Also Friday, in Alaska, the U.S. Supreme Court on Friday denied a request by Alaska officials to stop same sex marriages in the state. According to the Fairbanks News-Miner, the high court’s one-line response opened the door for gay and lesbian weddings to go forward by allowing a temporary delay granted by a three-judge panel of the 9th U.S. Circuit Court of Appeals to expire. But because the Alaska Day holiday had state offices closed Friday, most same sex couples will have to wait until after the weekend to pick up approved marriage licenses. Gov. Sean Parnell’s spokesperson said the state would continue to pursue an appeal to the 9th Circuit. The 9th Circuit Court had granted an emergency stay of a U.S. District Court judge’s ruling that overturned Alaska’s ban on same-sex marriage so state officials could ask the Supreme Court for a stay at that level by presenting a request to Justice Anthony Kennedy, who deals with emergency requests to the high court from within the 9th Circuit's jurisdiction. By 11:00 am, no stay had been granted and the state of Alaska’s attorney handling the case in Washington, D.C., said he had not heard from the Supreme Court on the issue. A minute later, an order appeared in the court docket. "The application for stay presented to Justice Kennedy and by him referred to the Court is denied," the written order says. Still, a delay built into the marriage license application process, along with the state holiday Friday, put off the weddings of most same sex couples until at least next week. The latest legal back and forth comes as a result of a lawsuit five same sex couples filed in federal court in May against the state of Alaska. The suit had sought to overturn an amendment to the Alaska Constitution, approved by voters in 1998, that said the state could only allow or recognize marriages between one man and one woman. The couples argued the law violated rights to due process and equal protection guaranteed by the U.S. Constitution. State attorneys argued that voters had a right to decide the legal definition of marriage. On Sunday, U.S. District Court Judge Timothy Burgess’ ruling in the case said the state had to immediately recognize same sex marriages performed outside Alaska and also allow gay and lesbian couples to apply for Alaska marriage licenses. Because of a normal three-day processing period, the first couples to apply were set to get licenses Thursday. Meantime, magistrates in Barrow, Haines and Ketchikan had waived the waiting period and married a total of four same sex couples, according to a spokesperson for the court system. The state appealed Burgess’ ruling and said it would not be issuing the licenses after the 9th Circuit granted the temporary stay Wednesday. By the time the stay dissolved at 11 a.m. Friday, the state Bureau of Vital Statistics and the court system were closed for Alaska Day. The state of Alaska’s appeal to reverse Burgess’ ruling is still pending before the 9th Circuit. The Alaska appeal comes after two earlier court actions that would seem to hurt the state’s chances of winning: a decision by the Supreme Court not to take up other appeals seeking to keep bans on same sex marriage in place in other states, and a ruling by a three-judge panel of the 9th Circuit to strike down bans in Idaho and Nevada. After further legal maneuvering failed, Idaho and Nevada dropped their defenses of the bans. Arizona had done so earlier. In their motion for an emergency stay, Alaska officials indicated they will be seeking what is called an en banc review by the 9th Circuit, which means they want a larger panel of 11 judges to review the appeal. There was no word Friday on whether the 9th Circuit would take up the Alaska appeal. Joshua Decker, executive director of the Alaska chapter of the American Civil Liberties Union, called on Parnell to drop the state’s appeal, which Decker called “an exercise in futility,” the statement adding, “All Alaskans want our government to spend our taxpayer dollars wisely. We hope that Gov. Parnell will listen to his colleagues in Arizona, Nevada, and Idaho, all of whom chose to cease their futile appeals against equal marriage, and will stop wasting Alaska’s precious resources by doubling down on discrimination.” Parnell’s spokesperson, Sharon Leighow, said in an email that the state would continue to pursue the appeal because voters had approved the constitutional amendment. “When they did that, it became part of the Alaska Constitution, which Gov. Parnell has sworn to uphold,” Leighow said. “Today’s denial of the stay doesn’t change that and the state will continue with this appeal to the 9th Circuit.” The state will act in accordance with the court rulings and resume issuing marriage licenses Monday, Leighow said. The request for an en banc review will be filed with the 9th Circuit next week, she said. Fairbanks resident Kate Wattum went forward with marrying her wife, whom she declined to name, on Friday in a small outdoor ceremony with about 15 friends and family members, she said. Wattum said she, like the other couples already approved to marry, had received the necessary court paperwork. “It’s a beautiful day. It’s nice and sunny,” Wattum said by phone as they drove to the ceremony spot. “We are very excited. It’s very nice that it’s all coming together timing-wise.”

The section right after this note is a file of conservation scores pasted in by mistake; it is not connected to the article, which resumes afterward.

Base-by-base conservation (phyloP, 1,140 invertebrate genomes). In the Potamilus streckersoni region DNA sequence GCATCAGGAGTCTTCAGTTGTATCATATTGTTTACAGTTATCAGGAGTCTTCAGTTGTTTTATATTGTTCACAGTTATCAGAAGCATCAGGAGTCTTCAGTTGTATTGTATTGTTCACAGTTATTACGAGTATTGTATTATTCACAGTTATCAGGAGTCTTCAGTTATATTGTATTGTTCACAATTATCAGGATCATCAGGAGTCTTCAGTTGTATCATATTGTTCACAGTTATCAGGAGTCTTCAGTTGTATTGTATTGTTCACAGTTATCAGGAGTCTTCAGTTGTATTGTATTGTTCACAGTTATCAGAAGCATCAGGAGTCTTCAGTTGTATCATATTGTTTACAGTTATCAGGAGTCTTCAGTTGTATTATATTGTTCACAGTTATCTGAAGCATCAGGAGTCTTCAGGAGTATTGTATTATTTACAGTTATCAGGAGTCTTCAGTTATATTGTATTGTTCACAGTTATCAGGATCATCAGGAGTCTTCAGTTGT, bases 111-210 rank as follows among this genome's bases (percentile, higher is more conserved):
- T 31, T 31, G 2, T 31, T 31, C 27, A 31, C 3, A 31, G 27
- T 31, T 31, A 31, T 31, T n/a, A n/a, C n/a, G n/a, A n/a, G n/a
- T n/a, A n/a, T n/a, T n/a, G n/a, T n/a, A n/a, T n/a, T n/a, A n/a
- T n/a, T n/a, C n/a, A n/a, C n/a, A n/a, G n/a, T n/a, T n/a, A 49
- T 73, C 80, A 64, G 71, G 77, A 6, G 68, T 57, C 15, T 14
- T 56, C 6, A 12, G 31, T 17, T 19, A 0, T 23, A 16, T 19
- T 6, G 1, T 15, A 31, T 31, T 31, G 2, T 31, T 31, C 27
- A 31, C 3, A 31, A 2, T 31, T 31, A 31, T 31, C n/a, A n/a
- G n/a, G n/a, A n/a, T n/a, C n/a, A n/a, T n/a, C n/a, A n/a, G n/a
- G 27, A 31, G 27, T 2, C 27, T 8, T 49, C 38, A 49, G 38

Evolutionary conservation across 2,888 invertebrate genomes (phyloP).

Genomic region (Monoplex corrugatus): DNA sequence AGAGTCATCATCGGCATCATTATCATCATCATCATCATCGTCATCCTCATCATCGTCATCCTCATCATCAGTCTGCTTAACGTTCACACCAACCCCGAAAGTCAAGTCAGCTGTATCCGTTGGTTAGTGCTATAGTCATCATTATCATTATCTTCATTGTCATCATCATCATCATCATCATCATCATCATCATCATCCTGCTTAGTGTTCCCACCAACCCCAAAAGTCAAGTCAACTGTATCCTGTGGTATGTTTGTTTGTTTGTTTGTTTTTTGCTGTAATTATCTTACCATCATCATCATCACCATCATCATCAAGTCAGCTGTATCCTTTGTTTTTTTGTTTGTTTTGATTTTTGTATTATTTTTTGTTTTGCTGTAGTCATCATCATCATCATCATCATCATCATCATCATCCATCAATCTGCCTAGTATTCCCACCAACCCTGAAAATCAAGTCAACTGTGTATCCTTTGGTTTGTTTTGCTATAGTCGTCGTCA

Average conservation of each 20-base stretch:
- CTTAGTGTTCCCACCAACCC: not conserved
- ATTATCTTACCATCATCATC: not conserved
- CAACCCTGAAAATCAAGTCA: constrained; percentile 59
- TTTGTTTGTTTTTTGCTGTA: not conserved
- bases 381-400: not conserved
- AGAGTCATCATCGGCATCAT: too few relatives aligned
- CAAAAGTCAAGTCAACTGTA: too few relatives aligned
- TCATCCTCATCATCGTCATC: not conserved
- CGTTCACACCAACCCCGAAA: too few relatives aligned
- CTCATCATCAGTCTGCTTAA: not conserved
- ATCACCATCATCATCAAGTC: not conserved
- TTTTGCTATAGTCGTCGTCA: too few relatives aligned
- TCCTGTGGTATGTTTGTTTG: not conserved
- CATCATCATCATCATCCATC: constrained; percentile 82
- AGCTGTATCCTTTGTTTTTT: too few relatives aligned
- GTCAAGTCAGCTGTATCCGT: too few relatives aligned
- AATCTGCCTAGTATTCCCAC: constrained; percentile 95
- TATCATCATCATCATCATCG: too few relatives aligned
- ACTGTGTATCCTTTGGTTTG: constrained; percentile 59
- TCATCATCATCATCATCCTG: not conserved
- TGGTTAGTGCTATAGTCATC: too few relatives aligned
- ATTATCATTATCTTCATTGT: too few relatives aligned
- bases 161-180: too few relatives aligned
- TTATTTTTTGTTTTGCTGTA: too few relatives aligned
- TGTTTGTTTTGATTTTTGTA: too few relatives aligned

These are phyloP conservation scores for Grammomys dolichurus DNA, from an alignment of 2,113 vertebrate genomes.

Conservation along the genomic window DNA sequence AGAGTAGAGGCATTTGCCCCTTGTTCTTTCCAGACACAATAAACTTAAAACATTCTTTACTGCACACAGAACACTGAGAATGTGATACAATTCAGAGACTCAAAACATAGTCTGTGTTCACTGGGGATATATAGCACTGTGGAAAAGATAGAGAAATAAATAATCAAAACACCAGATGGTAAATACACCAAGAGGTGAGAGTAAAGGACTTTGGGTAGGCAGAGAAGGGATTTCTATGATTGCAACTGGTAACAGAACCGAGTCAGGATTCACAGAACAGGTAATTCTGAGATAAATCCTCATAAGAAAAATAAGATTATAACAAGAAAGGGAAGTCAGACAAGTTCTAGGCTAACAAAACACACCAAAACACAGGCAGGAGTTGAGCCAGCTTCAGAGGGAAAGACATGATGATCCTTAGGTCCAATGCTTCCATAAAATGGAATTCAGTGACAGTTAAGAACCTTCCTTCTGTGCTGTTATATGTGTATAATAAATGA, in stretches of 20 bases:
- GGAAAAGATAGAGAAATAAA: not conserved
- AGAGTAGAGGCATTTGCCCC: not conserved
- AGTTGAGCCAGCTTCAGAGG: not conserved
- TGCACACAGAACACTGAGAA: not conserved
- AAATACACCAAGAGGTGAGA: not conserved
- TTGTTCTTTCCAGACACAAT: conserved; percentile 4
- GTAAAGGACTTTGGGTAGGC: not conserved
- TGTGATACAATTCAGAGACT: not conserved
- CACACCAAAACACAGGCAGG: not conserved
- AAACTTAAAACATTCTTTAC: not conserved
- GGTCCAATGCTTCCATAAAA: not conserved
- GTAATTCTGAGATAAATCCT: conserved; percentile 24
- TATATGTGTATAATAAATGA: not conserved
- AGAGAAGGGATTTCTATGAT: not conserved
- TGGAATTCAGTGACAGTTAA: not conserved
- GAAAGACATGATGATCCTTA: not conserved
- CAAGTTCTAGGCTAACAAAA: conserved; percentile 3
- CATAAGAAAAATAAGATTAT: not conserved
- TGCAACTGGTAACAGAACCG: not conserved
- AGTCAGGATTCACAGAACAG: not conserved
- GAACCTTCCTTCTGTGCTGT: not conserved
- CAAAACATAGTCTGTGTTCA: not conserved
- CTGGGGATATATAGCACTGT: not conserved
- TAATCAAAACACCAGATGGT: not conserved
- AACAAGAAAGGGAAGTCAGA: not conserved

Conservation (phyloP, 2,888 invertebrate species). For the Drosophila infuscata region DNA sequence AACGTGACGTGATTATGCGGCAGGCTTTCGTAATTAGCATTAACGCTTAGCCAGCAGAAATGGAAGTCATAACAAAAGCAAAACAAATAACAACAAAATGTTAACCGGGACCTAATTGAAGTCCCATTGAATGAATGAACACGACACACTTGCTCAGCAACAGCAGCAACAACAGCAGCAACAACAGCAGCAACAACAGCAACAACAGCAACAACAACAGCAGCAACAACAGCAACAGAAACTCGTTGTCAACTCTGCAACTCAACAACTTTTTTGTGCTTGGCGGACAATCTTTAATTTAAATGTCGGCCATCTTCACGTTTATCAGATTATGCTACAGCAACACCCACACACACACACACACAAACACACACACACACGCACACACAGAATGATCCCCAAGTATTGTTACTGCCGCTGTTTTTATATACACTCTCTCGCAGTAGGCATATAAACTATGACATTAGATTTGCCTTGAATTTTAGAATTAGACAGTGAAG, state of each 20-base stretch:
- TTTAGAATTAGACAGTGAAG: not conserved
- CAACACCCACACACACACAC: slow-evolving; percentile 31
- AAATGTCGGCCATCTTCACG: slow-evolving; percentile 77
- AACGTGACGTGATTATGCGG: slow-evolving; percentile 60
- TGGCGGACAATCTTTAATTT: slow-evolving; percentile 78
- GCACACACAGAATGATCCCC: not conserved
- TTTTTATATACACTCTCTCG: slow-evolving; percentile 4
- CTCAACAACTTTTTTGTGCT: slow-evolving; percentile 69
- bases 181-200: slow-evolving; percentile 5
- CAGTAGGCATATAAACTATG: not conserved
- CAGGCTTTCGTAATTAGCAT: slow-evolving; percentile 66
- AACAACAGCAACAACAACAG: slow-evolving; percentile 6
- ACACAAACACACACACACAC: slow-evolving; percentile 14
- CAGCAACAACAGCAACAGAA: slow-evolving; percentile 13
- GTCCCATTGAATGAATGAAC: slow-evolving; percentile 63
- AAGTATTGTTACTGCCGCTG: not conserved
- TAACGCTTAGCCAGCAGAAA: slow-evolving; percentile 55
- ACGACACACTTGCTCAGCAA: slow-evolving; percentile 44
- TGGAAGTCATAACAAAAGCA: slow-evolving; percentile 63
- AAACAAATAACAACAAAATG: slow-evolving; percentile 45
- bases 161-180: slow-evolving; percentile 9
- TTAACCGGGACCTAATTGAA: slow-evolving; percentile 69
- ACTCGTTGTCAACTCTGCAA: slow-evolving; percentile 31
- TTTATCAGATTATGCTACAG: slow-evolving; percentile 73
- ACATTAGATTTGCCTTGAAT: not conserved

In northern Indiana, a Catholic bishop said he believes University of Notre Dame leaders should have waited before deciding to extend benefits to same sex spouses after court rulings legalized gay marriage in the state. According to the Indianapolis Star, Fort Wayne-South Bend Bishop Kevin Rhoades wrote in the diocese newspaper that he’s uncertain about the impact of gay marriage legalization in the state on religious institutions. “I would like to see further study of what the law requires as well as what religious liberty protections Notre Dame and our other Catholics institutions have so as not to be compelled to cooperate in the application of the law redefining marriage,” the bishop’s column said. Rhoades said he believed it was important for Notre Dame to “affirm its fidelity to Catholic teaching on the true nature of marriage as a union of one man and one woman.” Notre Dame spokesperson Paul Browne told the Journal Gazette that officials of the South Bend school believe the new policy doesn’t go against church teachings by providing the same benefits to all legally married couples. Notre Dame notified its employees about the policy change last week, two days after the U.S. Supreme Court declined to consider appeals of rulings throwing out gay marriage bans in Indiana and 10 other states. Saint Mary’s, a Catholic women’s college affiliated with Notre Dame, has adopted a similar policy. The Rev. John Jenkins, Notre Dame’s president, issued a statement Thursday saying he consulted with Rhoades before and after announcing the policy. The bishop doesn’t oversee Notre Dame, which is governed by an independent board of trustees. Notre Dame has run afoul of the diocese bishop before, including in 2009 when the late Bishop John D’Arcy, and several other Catholic bishops around the country, objected to the university’s decision to have President Barack Obama as its graduation speaker and award him an honorary degree. The University of Saint Francis, a Catholic school in Fort Wayne, hasn’t made any decisions about benefits for married same-sex couples and will be “leaning heavily” on guidance from the diocese, spokesperson Trois Hart said.